Religion is not banned in China, and is not as heavily regulated like in some Muslim countries. For the most part, China is tolerant of different religions. However, it would be wise not to take an overly religious tone online. Technically, the government swings more to the atheist side of the religious spectrum. You should avoid trying to seem like you are trying to influence people to join a particular religious organization especially if your business is unrelated to religion. If your business is involved in tourism, you can tie religious topics to travel opportunities within China and promote some of China’s famous religious attractions. Focus on history, and capitalize on travel aspects of religion in China. Or if you want to focus on spirituality, it may help to frame it from the tenets of Confucianism as this is closely tied to China’s history. Confucian principles are practical in nature and also more encompassing, without being overly critical of other religions.

#9: Effeminate men

In an effort to promote what it perceives to be a healthy society, the government also placed a ban on showcasing effeminate men in the entertainment industry. Some say this is also an attempt to curb influences from South Korea and Japan. However, the recent set of rules are quite controversial. As a countermeasure, if you perceive your business may be affected, you should ensure male portrayals are on the neutral side on your website. Stay informed when it comes to specific guidelines from the government and look at how examples are presented so you can pattern your messaging after these examples.

#10: Freedom of speech

Chinese citizens enjoy freedom of expression. However, the rules may be different and much more restricted than in the West. Individualism is supported, but there is also heavy emphasis on putting the State’s security and future first. So when it comes to marketing promotions and business positioning, you need to be mindful of how much independence you convey on your website. Focus your website’s messaging on being a provider of options, or of enriching lives through your services, instead of emphasizing liberation or anything that denotes a fight against oppression.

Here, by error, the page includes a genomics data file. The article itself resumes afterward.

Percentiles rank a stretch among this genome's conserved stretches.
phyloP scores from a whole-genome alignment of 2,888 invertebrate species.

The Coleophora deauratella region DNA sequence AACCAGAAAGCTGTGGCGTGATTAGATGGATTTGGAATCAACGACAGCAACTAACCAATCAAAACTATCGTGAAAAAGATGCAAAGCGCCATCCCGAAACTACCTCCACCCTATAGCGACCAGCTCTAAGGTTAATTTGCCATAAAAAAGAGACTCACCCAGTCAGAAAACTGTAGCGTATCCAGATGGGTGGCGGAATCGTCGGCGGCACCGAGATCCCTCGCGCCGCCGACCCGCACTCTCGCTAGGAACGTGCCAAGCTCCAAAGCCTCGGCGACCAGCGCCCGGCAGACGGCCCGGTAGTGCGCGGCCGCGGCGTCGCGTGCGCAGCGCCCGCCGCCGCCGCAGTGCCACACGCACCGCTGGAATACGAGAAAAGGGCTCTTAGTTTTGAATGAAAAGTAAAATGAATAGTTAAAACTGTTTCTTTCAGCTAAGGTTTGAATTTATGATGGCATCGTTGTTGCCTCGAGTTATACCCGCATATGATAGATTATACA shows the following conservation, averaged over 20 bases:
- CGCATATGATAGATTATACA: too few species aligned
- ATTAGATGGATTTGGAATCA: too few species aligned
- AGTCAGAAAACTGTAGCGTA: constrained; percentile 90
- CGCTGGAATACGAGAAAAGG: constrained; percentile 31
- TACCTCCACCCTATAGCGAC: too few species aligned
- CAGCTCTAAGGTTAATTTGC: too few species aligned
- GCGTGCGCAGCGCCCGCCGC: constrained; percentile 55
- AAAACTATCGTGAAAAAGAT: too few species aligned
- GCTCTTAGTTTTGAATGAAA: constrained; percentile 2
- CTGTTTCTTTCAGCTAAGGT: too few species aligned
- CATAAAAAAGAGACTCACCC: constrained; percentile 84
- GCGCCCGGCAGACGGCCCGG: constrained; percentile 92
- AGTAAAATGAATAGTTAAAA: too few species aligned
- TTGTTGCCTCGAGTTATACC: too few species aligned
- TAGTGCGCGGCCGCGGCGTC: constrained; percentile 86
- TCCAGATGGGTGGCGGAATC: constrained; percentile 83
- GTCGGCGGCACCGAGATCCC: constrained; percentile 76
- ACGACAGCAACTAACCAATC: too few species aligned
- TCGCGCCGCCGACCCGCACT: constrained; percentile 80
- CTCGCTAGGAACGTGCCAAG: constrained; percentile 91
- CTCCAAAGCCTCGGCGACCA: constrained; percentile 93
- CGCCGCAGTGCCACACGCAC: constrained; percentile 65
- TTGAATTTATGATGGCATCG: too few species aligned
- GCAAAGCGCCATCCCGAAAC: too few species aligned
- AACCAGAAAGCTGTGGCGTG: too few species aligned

Considering all of these sensitive topics mentioned above, there is definitely a need to focus on your website’s overall content aside from merely technical issues such as hosting and network speeds -- although those issues are also important. You should be mindful of how your website text appears to government moderators and the Great Firewall of China to avoid any untoward incident such as getting your website blocked. This might mean a recalibration of your SEO strategies as well, ensuring that your website keywords can both fulfill these new guidelines while being consistent with your business’ operational strategy.

It is important to note these rules change frequently, and with China’s rapidly changing political climate, the best strategy would be to partner with an agent in China who can alert you of these changes.

To learn more about succeeding in the China, check out our other articles.